Chinese academics have christened an ocean research vessel that has a twist: it will sail the seas with a complement of aerial and ocean-going drones and no human crew.
The Zhu Hai Yun, or Zhuhai Cloud, launched in Guangzhou after a year of construction. The 290-foot-long mothership can hit a top speed of 18 knots (about 20 miles per hour) and will carry 50 flying, surface, and submersible drones that launch and self-recover autonomously.
According to this blurb from the shipbuilder behind its construction, the Cloud will also be equipped with a variety of additional observational instruments “which can be deployed in batches in the target sea area, and carry out task-oriented adaptive networking to achieve three-dimensional view of specific targets.” Most of the ship is an open deck where flying drones can land and be stored. The ship is also equipped with launch and recovery equipment for its aquatic craft.
Dake Chen, director of the Southern Marine Science and Engineering Guangdong Laboratory that owns the Zhuhai Cloud, told state-owned China Daily the ship will be capable of more than just research.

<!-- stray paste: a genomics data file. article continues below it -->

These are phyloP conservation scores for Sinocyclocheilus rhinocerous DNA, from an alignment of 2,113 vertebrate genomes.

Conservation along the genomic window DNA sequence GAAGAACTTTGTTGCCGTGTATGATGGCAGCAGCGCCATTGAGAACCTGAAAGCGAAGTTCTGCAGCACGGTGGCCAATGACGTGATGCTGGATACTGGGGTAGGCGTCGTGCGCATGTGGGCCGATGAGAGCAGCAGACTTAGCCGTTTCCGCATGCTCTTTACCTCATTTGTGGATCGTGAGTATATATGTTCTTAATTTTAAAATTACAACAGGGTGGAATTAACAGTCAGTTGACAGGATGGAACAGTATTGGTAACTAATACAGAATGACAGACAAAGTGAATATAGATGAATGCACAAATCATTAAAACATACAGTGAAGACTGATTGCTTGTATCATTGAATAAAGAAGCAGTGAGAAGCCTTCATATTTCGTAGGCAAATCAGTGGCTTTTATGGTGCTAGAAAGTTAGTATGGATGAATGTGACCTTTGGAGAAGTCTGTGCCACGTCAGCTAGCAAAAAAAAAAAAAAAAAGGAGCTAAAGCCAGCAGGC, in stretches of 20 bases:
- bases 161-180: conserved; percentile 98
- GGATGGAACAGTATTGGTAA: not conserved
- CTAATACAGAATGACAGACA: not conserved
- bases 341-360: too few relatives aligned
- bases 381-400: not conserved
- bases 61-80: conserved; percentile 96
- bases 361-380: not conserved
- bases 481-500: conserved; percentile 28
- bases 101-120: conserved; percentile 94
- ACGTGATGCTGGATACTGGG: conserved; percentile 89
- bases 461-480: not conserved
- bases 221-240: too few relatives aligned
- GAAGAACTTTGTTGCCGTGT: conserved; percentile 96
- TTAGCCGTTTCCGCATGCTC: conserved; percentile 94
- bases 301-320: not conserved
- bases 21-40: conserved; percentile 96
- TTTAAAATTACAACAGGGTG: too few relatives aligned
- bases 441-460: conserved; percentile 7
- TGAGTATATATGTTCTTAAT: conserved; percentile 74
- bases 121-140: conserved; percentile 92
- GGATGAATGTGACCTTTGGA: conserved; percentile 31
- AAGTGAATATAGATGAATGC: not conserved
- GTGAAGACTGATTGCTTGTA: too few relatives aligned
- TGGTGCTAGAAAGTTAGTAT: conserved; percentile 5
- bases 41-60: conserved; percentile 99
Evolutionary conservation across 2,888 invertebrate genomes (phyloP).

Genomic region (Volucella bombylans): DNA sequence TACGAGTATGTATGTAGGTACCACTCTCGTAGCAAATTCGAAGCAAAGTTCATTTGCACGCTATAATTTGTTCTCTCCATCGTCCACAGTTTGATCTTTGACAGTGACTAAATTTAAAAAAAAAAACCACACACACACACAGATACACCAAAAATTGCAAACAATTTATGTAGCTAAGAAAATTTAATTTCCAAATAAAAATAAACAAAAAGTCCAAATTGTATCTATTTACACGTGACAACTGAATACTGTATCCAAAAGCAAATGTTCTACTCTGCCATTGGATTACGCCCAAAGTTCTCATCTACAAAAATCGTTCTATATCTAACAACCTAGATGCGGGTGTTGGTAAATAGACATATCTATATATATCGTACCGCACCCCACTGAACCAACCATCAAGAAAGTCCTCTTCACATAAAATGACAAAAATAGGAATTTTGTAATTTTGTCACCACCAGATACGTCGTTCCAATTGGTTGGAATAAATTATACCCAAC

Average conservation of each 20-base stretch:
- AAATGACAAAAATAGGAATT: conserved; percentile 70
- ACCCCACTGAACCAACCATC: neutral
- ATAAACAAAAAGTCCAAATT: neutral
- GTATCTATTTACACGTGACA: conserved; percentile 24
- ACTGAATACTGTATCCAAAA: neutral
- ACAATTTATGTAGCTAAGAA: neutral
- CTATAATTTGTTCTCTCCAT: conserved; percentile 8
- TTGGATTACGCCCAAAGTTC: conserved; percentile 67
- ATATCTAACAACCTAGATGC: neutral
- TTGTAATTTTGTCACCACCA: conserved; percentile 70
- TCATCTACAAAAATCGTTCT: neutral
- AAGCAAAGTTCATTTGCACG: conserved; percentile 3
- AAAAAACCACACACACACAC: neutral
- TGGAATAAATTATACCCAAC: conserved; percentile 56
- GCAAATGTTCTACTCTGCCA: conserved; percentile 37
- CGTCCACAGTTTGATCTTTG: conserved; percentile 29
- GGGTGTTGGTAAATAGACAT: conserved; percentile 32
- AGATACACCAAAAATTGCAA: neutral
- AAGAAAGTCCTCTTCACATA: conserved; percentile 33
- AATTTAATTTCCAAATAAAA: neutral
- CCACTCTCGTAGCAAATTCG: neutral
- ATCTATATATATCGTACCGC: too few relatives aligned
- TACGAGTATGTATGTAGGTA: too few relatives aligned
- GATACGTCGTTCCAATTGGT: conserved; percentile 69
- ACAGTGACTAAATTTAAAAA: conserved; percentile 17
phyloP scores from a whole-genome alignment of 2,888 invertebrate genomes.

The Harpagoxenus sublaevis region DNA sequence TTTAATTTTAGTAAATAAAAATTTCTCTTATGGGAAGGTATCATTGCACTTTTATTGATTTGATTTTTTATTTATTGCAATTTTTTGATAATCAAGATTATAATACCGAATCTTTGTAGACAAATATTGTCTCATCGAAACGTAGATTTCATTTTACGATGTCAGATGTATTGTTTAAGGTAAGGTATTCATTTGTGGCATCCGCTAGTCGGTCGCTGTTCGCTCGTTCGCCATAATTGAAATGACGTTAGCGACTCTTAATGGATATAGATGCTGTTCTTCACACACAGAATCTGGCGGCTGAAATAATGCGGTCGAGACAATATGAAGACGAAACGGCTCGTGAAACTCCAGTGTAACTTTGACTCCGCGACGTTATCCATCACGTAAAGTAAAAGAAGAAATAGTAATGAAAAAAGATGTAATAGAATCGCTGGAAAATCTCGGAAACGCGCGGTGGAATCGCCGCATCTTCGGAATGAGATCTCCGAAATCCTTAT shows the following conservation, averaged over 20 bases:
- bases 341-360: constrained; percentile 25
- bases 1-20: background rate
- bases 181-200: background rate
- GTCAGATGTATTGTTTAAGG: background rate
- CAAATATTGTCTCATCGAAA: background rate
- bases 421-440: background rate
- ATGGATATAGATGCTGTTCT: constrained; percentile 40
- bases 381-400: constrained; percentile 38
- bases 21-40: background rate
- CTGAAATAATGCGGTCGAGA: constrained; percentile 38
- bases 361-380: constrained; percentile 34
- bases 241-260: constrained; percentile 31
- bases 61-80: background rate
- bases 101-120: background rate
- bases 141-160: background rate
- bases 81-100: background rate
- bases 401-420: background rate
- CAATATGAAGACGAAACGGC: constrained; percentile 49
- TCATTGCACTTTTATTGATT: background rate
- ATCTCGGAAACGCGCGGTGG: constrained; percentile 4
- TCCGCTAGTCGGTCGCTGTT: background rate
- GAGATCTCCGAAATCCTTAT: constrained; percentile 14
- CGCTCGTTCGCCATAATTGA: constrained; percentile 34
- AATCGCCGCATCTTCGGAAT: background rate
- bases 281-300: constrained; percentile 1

“The vessel is not only an unprecedented precision tool at the frontier of marine science, but also a platform for marine disaster prevention and mitigation, seabed precision mapping, marine environment monitoring, and maritime search and rescue,” Chen explained.
The South China Morning Post wrote this month the ship will also have military applications, with the ability to “intercept and expel invasive targets,” though the reality of that situation is a bit more complicated.
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That China has unmanned military ships is no secret. For instance, the Global Times reported last year on the efforts of Yunzhou Tech to develop vessels able to intercept and expel targets. Yunzhou Tech was founded in part by Zhang Yunfei, who is reportedly also a key developer of the Intelligent Fast Mobile Ocean Stereo Observation System (IMOSOS), of which Zhuhai Cloud serves as the core.
Yunzhou Tech offers a range of autonomous boats, some of which are specifically designed for law enforcement. Its founder’s work with IMOSOS doesn’t mean Zhuhai Cloud will be anything more than a research vessel, though it does indicate similar technology is being used in both the military and civilian sectors in China.
Yunzhou’s intercept-and-expel ships aren’t the only use of unmanned vessels that China has been developing, either. The country has allegedly been developing a near identical copy of the Sea Hunter, the US Navy’s unmanned drone submarine hunter that launched in 2016. ®